For a couple of weeks every year, we send Lupo on his holidays. Most of the time it’s because we are abroad, but there is also a time when our dog walker goes on holiday. So with no family in the same city and not really wanting to trust neighbours with walking our first baby, Lupo is packed off to my in-laws home. He loves it, as they no longer work he has someone at his disposal 24/7 to follow around and get fussed over.
We are lucky they love him as much as we do, as I do recognise he is hard work and not everyone’s cup of tea with his fondness for human company. As we dropped him off, Lupo timed a long drink of water, followed by a sharp shake of his head, chops slapping and drool flying…straight into my father in law’s cup of tea. Graceful and elegant, this dog is not.
Usually every morning I come downstairs and receive, what is affectionately known as, being Dober-Poked. When his big wet nose is planted on my jeans, with some force. He also curls his top lip up and smiles at us. So it’s a strange time and as I sit here on the sofa without Lupo leaning on me and trying to nick my blanket. I am led to imagine what life would be like without him around.
I remember losing family dogs and the first thing I could think of was regretting any time I had ever shouted at the dog to get out the way/stop eating what they shouldn’t or not doing what I ask (obviously due to lack of training on my part, never the dog). This is what runs through my mind every time Lupo tests my patience. That if something were to happen to him, I’d regret every minute I didn’t spend appreciating him as just a great dog.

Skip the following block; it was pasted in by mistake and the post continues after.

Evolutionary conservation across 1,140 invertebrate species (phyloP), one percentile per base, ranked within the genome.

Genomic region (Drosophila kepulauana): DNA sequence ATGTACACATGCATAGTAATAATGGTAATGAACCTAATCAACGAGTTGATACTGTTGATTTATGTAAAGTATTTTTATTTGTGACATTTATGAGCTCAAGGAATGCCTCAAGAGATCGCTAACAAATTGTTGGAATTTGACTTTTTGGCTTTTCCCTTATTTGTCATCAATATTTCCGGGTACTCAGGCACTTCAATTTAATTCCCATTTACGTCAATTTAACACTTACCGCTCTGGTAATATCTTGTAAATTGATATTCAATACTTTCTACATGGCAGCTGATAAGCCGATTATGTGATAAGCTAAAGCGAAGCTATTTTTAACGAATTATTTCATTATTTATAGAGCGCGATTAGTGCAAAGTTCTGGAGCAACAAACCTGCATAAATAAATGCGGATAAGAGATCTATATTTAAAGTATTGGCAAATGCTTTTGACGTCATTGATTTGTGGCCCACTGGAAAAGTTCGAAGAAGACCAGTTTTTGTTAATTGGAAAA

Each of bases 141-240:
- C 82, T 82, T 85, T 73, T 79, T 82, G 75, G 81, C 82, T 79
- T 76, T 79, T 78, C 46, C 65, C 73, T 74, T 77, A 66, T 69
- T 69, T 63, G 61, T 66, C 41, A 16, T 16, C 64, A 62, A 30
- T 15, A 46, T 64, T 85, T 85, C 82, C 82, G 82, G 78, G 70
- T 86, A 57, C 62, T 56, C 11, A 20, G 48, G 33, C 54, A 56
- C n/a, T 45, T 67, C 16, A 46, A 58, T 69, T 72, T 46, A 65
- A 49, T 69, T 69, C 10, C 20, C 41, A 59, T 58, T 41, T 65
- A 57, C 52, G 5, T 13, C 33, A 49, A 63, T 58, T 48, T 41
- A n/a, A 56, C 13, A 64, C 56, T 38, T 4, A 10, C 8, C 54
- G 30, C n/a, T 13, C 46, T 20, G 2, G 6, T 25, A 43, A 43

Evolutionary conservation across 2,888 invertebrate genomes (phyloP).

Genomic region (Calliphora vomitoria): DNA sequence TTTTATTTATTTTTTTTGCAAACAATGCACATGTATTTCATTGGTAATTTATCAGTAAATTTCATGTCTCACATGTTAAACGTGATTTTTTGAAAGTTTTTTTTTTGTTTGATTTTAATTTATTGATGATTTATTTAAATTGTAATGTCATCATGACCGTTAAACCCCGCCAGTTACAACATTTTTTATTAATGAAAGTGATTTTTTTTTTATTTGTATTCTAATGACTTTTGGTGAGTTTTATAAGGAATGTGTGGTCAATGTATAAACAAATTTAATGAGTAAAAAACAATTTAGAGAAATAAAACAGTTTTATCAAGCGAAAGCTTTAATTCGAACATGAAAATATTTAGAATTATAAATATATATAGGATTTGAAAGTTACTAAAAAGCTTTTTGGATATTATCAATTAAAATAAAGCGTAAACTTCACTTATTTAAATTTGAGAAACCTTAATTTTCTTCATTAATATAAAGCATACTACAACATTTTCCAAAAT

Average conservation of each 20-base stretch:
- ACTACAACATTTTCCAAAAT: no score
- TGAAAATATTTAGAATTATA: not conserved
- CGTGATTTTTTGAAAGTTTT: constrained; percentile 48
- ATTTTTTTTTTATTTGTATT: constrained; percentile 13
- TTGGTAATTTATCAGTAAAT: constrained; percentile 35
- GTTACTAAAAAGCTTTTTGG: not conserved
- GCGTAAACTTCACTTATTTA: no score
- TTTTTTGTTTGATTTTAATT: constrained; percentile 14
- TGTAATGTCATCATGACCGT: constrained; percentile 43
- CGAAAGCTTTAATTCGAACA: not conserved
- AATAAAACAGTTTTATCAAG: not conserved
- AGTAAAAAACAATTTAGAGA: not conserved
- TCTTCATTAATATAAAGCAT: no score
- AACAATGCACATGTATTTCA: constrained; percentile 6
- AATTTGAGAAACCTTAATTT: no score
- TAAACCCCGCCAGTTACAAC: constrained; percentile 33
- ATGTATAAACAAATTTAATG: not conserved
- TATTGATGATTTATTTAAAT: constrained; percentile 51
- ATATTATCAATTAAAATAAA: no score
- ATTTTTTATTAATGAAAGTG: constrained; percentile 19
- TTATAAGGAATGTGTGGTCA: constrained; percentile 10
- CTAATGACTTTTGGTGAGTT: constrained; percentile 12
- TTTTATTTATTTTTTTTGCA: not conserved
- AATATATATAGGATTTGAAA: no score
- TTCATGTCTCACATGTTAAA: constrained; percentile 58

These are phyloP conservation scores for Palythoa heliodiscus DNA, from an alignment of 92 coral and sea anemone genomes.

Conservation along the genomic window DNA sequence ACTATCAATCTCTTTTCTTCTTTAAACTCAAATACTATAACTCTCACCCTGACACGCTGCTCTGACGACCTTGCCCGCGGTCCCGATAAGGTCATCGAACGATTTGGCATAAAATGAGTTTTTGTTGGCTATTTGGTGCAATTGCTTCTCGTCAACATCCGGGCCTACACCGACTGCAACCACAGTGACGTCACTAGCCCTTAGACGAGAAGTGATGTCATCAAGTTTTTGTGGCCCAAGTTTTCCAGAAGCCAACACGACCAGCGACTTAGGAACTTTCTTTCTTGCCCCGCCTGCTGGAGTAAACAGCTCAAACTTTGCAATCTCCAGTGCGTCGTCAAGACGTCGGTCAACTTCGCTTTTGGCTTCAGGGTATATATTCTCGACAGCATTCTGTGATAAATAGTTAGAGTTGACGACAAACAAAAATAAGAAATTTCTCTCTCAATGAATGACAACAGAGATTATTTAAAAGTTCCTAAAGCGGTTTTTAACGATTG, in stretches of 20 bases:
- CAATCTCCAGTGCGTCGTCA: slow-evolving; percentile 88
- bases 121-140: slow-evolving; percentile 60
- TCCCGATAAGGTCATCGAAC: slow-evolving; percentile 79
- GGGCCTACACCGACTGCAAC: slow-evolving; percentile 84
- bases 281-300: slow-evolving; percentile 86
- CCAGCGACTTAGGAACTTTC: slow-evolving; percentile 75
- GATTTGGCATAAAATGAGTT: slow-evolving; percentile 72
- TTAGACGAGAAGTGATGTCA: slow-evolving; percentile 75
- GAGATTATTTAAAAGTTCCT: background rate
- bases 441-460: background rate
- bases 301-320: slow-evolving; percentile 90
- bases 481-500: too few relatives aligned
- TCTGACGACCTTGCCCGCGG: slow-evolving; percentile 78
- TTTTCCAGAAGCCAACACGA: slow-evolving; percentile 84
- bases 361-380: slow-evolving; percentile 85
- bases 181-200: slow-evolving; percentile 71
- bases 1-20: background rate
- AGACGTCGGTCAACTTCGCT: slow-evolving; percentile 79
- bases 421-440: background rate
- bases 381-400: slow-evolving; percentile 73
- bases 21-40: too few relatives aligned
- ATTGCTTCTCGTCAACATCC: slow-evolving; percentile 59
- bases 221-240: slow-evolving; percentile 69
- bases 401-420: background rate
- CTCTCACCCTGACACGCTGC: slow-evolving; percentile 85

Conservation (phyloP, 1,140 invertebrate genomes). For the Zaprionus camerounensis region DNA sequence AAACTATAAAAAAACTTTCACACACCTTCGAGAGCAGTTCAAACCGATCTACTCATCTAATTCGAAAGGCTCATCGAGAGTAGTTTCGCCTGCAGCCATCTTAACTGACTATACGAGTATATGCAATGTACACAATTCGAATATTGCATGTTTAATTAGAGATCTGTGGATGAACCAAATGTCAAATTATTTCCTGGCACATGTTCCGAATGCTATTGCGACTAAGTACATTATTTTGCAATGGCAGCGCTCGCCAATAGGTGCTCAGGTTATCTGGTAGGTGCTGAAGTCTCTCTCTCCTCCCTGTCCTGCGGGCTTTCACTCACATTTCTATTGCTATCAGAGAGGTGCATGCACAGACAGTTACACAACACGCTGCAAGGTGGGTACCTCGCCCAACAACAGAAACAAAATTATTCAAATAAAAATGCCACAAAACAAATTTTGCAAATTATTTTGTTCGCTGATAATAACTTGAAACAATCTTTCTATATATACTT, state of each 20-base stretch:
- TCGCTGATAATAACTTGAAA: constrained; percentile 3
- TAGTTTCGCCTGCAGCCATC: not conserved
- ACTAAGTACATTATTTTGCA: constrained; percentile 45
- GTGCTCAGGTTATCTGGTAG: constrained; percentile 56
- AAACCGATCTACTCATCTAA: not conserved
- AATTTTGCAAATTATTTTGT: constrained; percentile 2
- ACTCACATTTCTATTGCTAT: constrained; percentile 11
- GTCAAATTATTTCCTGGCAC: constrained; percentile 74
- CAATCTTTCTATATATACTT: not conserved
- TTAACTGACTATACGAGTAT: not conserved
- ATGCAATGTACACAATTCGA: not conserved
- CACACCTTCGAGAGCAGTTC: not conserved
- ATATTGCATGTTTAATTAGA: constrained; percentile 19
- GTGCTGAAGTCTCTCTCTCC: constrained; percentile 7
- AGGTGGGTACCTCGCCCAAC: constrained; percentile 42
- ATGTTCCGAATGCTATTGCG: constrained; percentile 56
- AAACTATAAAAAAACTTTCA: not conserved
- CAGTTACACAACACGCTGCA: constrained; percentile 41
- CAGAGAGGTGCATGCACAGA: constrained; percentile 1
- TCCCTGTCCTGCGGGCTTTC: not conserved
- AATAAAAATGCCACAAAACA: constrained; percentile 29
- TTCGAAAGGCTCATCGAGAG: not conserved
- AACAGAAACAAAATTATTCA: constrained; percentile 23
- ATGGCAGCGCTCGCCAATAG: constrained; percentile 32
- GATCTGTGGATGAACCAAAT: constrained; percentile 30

When I first had to leave Lupo and go to work, after us taking a month off work between us as puppy paternity leave, I felt incredibly guilty leaving him. Perhaps I shouldn’t have a dog if I can’t be there all day? Perhaps he’ll hate us for leaving him? Perhaps he’ll love the dog walker more than me?! Owning a dog can make you feel terribly guilty for a lot of decisions you have to make. But it’s never too late to change things.
I’ve been thinking about Lupo’s food for while. I feel guilty we feed him tinned meat and dry food that contains a small amount of real meat and all manner of animal parts that aren’t fit for human consumption – so why am I feeding this to my dog? Sure it’s very easy for us to buy, store and give to him readily, but is it really best for him? There are all manner of ‘premium’ dry dog foods, but we’ve tried them and he, understandably, gets bored very easily with them. After a lot of reading recently, I’ve come to agree with the evidence that suggests dogs aren’t built for this over processed food we give them.
So this is going to be the first post in our journey of switching to raw feeding. I’ve no idea how it will pan out, but while he’s not here I can start making plans, reading more and preparing to start feeding him a mixture of bone, meat and organs. The food a carnivore is supposed to eat. There are multiple benefits to raw feeding, which I will share in more detail as I go, but I hope to see in Lupo an improvement in muscle tone and his body shape, a reduction of the dry skin he gets on his back and the smaller and less frequent end product of feeding him raw food. Oh yes, we’ll be talking poo, people.
I hope you’ll join us on our journey and at the very least I hope it makes you consider making a change with your dog, whatever that may be. Stroke them instead of shouting, walk them instead of watching Eastenders or feed them a juicy bone because you love them. Remember, you may regret it if you don’t.